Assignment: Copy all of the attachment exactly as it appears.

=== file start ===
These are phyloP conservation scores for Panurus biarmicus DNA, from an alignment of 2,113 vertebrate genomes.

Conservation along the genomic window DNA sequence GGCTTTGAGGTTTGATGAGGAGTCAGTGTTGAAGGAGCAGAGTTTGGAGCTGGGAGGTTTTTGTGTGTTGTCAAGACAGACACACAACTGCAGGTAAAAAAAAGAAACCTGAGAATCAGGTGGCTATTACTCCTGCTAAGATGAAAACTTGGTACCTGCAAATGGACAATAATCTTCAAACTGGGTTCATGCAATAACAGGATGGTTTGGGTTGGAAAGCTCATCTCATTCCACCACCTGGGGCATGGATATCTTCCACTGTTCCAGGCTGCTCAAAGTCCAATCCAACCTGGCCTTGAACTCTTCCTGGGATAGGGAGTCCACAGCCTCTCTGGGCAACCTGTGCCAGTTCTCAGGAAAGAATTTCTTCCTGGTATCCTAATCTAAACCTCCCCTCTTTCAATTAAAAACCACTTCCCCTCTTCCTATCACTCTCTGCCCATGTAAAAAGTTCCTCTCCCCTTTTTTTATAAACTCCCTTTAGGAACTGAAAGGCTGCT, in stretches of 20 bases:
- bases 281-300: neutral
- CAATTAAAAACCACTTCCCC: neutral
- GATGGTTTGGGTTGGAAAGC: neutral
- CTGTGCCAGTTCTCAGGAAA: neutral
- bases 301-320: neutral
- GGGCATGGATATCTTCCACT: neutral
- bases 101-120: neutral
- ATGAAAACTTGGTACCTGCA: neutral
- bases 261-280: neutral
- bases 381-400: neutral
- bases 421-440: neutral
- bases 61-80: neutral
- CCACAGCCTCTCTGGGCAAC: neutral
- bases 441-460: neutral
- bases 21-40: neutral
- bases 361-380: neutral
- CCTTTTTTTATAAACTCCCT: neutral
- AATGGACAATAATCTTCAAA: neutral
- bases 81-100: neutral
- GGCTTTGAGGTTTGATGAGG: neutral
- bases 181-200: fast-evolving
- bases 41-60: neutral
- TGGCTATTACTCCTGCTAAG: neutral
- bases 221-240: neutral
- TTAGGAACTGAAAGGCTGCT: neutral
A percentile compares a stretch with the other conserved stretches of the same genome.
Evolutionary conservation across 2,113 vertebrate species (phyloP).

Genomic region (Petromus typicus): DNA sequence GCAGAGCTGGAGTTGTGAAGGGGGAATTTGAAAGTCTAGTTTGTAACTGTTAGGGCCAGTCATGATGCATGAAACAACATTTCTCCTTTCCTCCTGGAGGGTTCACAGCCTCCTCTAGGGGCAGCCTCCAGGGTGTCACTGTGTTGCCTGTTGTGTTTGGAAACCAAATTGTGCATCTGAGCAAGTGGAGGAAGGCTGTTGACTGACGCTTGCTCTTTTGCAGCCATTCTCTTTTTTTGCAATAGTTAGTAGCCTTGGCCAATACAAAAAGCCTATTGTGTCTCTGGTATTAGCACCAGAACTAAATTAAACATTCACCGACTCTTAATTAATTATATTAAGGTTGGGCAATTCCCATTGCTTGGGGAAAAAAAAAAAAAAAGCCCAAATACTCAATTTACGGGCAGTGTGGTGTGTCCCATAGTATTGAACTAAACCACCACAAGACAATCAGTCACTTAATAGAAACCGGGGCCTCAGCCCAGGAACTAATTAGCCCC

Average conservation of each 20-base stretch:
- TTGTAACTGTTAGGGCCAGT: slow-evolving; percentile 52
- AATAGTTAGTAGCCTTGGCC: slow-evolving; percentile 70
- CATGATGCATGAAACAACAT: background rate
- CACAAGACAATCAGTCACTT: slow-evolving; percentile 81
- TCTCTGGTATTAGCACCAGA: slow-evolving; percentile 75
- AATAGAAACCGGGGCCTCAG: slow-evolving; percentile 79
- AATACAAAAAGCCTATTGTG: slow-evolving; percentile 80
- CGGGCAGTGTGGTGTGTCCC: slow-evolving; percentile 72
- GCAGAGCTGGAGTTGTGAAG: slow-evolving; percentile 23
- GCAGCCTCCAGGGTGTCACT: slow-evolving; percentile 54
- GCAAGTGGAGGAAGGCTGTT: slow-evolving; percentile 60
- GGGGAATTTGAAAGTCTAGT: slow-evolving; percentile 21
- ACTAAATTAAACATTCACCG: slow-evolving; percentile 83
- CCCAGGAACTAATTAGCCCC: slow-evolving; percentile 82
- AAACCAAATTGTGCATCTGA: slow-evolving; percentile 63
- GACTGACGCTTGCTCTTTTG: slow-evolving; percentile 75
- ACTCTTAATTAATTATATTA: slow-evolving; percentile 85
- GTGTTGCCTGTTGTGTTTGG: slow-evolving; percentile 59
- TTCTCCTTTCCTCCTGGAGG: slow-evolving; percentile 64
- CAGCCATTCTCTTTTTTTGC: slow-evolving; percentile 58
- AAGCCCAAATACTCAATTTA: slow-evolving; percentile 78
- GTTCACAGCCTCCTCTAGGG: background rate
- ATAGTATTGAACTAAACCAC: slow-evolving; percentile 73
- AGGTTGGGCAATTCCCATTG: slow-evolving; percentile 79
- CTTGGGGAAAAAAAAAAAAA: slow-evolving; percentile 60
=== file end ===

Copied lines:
These are phyloP conservation scores for Panurus biarmicus DNA, from an alignment of 2,113 vertebrate genomes.

Conservation along the genomic window DNA sequence GGCTTTGAGGTTTGATGAGGAGTCAGTGTTGAAGGAGCAGAGTTTGGAGCTGGGAGGTTTTTGTGTGTTGTCAAGACAGACACACAACTGCAGGTAAAAAAAAGAAACCTGAGAATCAGGTGGCTATTACTCCTGCTAAGATGAAAACTTGGTACCTGCAAATGGACAATAATCTTCAAACTGGGTTCATGCAATAACAGGATGGTTTGGGTTGGAAAGCTCATCTCATTCCACCACCTGGGGCATGGATATCTTCCACTGTTCCAGGCTGCTCAAAGTCCAATCCAACCTGGCCTTGAACTCTTCCTGGGATAGGGAGTCCACAGCCTCTCTGGGCAACCTGTGCCAGTTCTCAGGAAAGAATTTCTTCCTGGTATCCTAATCTAAACCTCCCCTCTTTCAATTAAAAACCACTTCCCCTCTTCCTATCACTCTCTGCCCATGTAAAAAGTTCCTCTCCCCTTTTTTTATAAACTCCCTTTAGGAACTGAAAGGCTGCT, in stretches of 20 bases:
- bases 281-300: neutral
- CAATTAAAAACCACTTCCCC: neutral
- GATGGTTTGGGTTGGAAAGC: neutral
- CTGTGCCAGTTCTCAGGAAA: neutral
- bases 301-320: neutral
- GGGCATGGATATCTTCCACT: neutral
- bases 101-120: neutral
- ATGAAAACTTGGTACCTGCA: neutral
- bases 261-280: neutral
- bases 381-400: neutral
- bases 421-440: neutral
- bases 61-80: neutral
- CCACAGCCTCTCTGGGCAAC: neutral
- bases 441-460: neutral
- bases 21-40: neutral
- bases 361-380: neutral
- CCTTTTTTTATAAACTCCCT: neutral
- AATGGACAATAATCTTCAAA: neutral
- bases 81-100: neutral
- GGCTTTGAGGTTTGATGAGG: neutral
- bases 181-200: fast-evolving
- bases 41-60: neutral
- TGGCTATTACTCCTGCTAAG: neutral
- bases 221-240: neutral
- TTAGGAACTGAAAGGCTGCT: neutral
A percentile compares a stretch with the other conserved stretches of the same genome.
Evolutionary conservation across 2,113 vertebrate species (phyloP).

Genomic region (Petromus typicus): DNA sequence GCAGAGCTGGAGTTGTGAAGGGGGAATTTGAAAGTCTAGTTTGTAACTGTTAGGGCCAGTCATGATGCATGAAACAACATTTCTCCTTTCCTCCTGGAGGGTTCACAGCCTCCTCTAGGGGCAGCCTCCAGGGTGTCACTGTGTTGCCTGTTGTGTTTGGAAACCAAATTGTGCATCTGAGCAAGTGGAGGAAGGCTGTTGACTGACGCTTGCTCTTTTGCAGCCATTCTCTTTTTTTGCAATAGTTAGTAGCCTTGGCCAATACAAAAAGCCTATTGTGTCTCTGGTATTAGCACCAGAACTAAATTAAACATTCACCGACTCTTAATTAATTATATTAAGGTTGGGCAATTCCCATTGCTTGGGGAAAAAAAAAAAAAAAGCCCAAATACTCAATTTACGGGCAGTGTGGTGTGTCCCATAGTATTGAACTAAACCACCACAAGACAATCAGTCACTTAATAGAAACCGGGGCCTCAGCCCAGGAACTAATTAGCCCC

Average conservation of each 20-base stretch:
- TTGTAACTGTTAGGGCCAGT: slow-evolving; percentile 52
- AATAGTTAGTAGCCTTGGCC: slow-evolving; percentile 70
- CATGATGCATGAAACAACAT: background rate
- CACAAGACAATCAGTCACTT: slow-evolving; percentile 81
- TCTCTGGTATTAGCACCAGA: slow-evolving; percentile 75
- AATAGAAACCGGGGCCTCAG: slow-evolving; percentile 79
- AATACAAAAAGCCTATTGTG: slow-evolving; percentile 80
- CGGGCAGTGTGGTGTGTCCC: slow-evolving; percentile 72
- GCAGAGCTGGAGTTGTGAAG: slow-evolving; percentile 23
- GCAGCCTCCAGGGTGTCACT: slow-evolving; percentile 54
- GCAAGTGGAGGAAGGCTGTT: slow-evolving; percentile 60
- GGGGAATTTGAAAGTCTAGT: slow-evolving; percentile 21
- ACTAAATTAAACATTCACCG: slow-evolving; percentile 83
- CCCAGGAACTAATTAGCCCC: slow-evolving; percentile 82
- AAACCAAATTGTGCATCTGA: slow-evolving; percentile 63
- GACTGACGCTTGCTCTTTTG: slow-evolving; percentile 75
- ACTCTTAATTAATTATATTA: slow-evolving; percentile 85
- GTGTTGCCTGTTGTGTTTGG: slow-evolving; percentile 59
- TTCTCCTTTCCTCCTGGAGG: slow-evolving; percentile 64
- CAGCCATTCTCTTTTTTTGC: slow-evolving; percentile 58
- AAGCCCAAATACTCAATTTA: slow-evolving; percentile 78
- GTTCACAGCCTCCTCTAGGG: background rate
- ATAGTATTGAACTAAACCAC: slow-evolving; percentile 73
- AGGTTGGGCAATTCCCATTG: slow-evolving; percentile 79
- CTTGGGGAAAAAAAAAAAAA: slow-evolving; percentile 60